Ray Bradbury’s influential fanzine proves that geeks haven’t changed since 1939.
For those who love science fiction and its baroque, beautiful, ridiculous fan community, Project Gutenberg has a treat. Four issues of Futuria Fantasia, the legendary fanzine edited by none other than Ray Bradbury, preserved online with all their idiosyncratic geek spelling (thot, nite, thru) and original illustrations (aliens, demons, boobs) intact.
The names both credited and dropped read like a Who’s Who of science fiction legends from the mid-20th century. Aside from Bradbury himself, there’s stories by Damon Knight, Henry Kuttner, Forrest J. Ackerman, and more. There’s after-action reports about parties with Mort Weisinger and Julius Schwartz, excited gossip that Bob Heinlein’s just managed to sell a novel to ol’ J.W. Campbell, and all the minutiae of life as a major geek in the years before America entered WWII.
The most remarkable thing about these absurd, beautiful old issues is how they reveal that science fiction fans haven’t changed a bit. Every nerd behavior I’ve grown up around turns out to be just an updated version of a pre-war template.
For example, every time I’ve seen people quitting a fandom because it used to be cool back when they got into it, but now it’s just overrun with assholes who are ruining it?
I’ll admit there are a few exceptions, but on the whole, s.f. fans are as arrogant, self-satisfied, conspicuously blind, and critically moronic a group as the good Lord has allowed to people the Earth. I don’t blush that I was once a s.f. fan, starting back in ’26—I merely thank my personal gods that somewhere along the route I woke up and began to see s.f. as it really is.
Yes, he just said shit’s been going downhill since 1926. No matter who you are, you have just been outhipstered.
I’ve been going to geek parties since I was old enough to party. You want to hear a quick rundown on every single one of them?
As I remember one night in Coney Island found seven strange looking fellows, fans and authors, crowded into a car for a posed picture. Ross Rocklynne, freshly freckled by a New Yawk sun, at the steering wheel, Jack Agnew at his side with Mark (I’m makin’ my mark in pulps) Reinsburg and immediately in back of Rocklynne a fellow with too much hair, a tan that would make an Ethiopian blush, and teeth, Bradbury, augmented by the humorously verbose Erle Korshak, the professorly nice Bob Madle and one V. Kidwell. I recall also a night at Mort Weisinger’s home during July with Rocklynne, Ackerman, Morojo, Hornig, Binder, Schwartz, Darrow and again Bradbury. A picture was taken that night and the only ones with decent smiles were Ackerman and the under-done personality who edits this magazine. Hornig looked strangely thoughtful with his hand to his chin, Mort had a cigarette drooping from his lip and Darrow, Schwartz and Binder all were lost in profound contemplation of the little birdie which Mort’s brother held. I remember also a night on Central Park, a stag night, when it was raining convulsively and Binder, Bradbury, Hornig, Rocklynne and Darrow all clambered into a rocking boat and swished out onto the glittering water, yodeling popular tunes at the way-way top of their corny contraltos. Binder has a pleasing bath-tub baritone, while Hornig can imitate a frog at the drop of a body. Darrow was strangely silent, but that man Bradbury and Rocklynne set up such a howl that the Park authorities came out in a submarine, thinking that the Loch Ness monster had turned up again. This was all settled when someone pulled the plug and everyone drowned peacefully.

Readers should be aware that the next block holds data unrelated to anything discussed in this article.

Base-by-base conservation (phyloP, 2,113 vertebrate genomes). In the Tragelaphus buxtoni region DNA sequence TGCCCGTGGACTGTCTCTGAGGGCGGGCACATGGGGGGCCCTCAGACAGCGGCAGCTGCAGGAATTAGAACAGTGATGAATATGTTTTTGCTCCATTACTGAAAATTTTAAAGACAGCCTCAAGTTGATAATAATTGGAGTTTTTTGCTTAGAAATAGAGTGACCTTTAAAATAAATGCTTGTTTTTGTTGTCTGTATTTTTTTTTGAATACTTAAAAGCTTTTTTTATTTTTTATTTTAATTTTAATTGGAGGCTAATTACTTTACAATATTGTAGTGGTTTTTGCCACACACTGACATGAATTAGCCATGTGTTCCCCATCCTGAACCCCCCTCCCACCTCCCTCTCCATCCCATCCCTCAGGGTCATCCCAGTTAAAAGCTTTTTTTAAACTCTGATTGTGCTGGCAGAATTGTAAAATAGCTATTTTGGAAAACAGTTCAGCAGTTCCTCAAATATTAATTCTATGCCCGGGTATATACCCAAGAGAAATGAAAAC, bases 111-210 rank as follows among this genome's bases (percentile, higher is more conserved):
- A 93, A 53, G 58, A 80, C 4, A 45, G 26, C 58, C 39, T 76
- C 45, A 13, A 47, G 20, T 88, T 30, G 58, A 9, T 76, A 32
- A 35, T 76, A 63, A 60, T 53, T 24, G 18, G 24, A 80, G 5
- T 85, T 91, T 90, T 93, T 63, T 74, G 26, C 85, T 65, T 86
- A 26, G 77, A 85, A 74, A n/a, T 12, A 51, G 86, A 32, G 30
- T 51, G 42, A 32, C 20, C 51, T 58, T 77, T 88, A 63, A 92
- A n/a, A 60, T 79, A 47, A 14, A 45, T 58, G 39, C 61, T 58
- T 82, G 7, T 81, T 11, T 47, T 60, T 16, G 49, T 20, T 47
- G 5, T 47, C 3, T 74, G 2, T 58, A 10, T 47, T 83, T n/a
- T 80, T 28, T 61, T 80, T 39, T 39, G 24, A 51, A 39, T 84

Okay, the names at my parties were… slightly less impressive, but other than that, it’s identical.
Even the weirdly specific stuff; the libertarian nerds who talk about the collapse of “fiat currency” and the techno-utopians who get excited about seasteading and the Singularity? Back in the 30s, they were called Technocracy fans, but the basic themes are identical: everything’s going to go to hell Real Soon Now and then people will come crawling to the AP math class to run things properly.
I shall not spend time telling you why we are faced with economic disaster, for thousands of examples can be had at a Technocracy section. We shall, for the purposes of this article simply assume that the collapse is near, within a matter of days.
All of the large business institutes, and Technocracy as well, will know within 100 days of the time of the ultimate end, when all stocks and bonds depreciate to zero and the financial structure of this country is due to fall.
At this time Technocracy will do, what is termed in colloquial American slang—”TURN ON THE HEAT!” At the present time Technocracy is not interested in forming a large organization, formed of emotional butterflys. It is constructing a functional group; a nucleus of people who know the subject to a T, and who will be prepared to act in the forming of a skeleton control until things are reorganized. In the last five years Technocracy has not used one bit of emotional fly paper, but has presented its whole plan in plain facts, and in as hard-boiled and unentertaining a manner as could be done without insulting the listeners.
These early fans–Bradbury, Ackerman, Weisinger and the rest, the editors they followed like Campbell and Gernsback, the authors they loved like Lovecraft and Derleth–they were misfits, weird kids in a world that didn’t have a place for them. So they dreamed up a place for themselves, built a subculture out of nothing. They dreamed so hard that the place they created is still there, still providing a space for the same misfits today.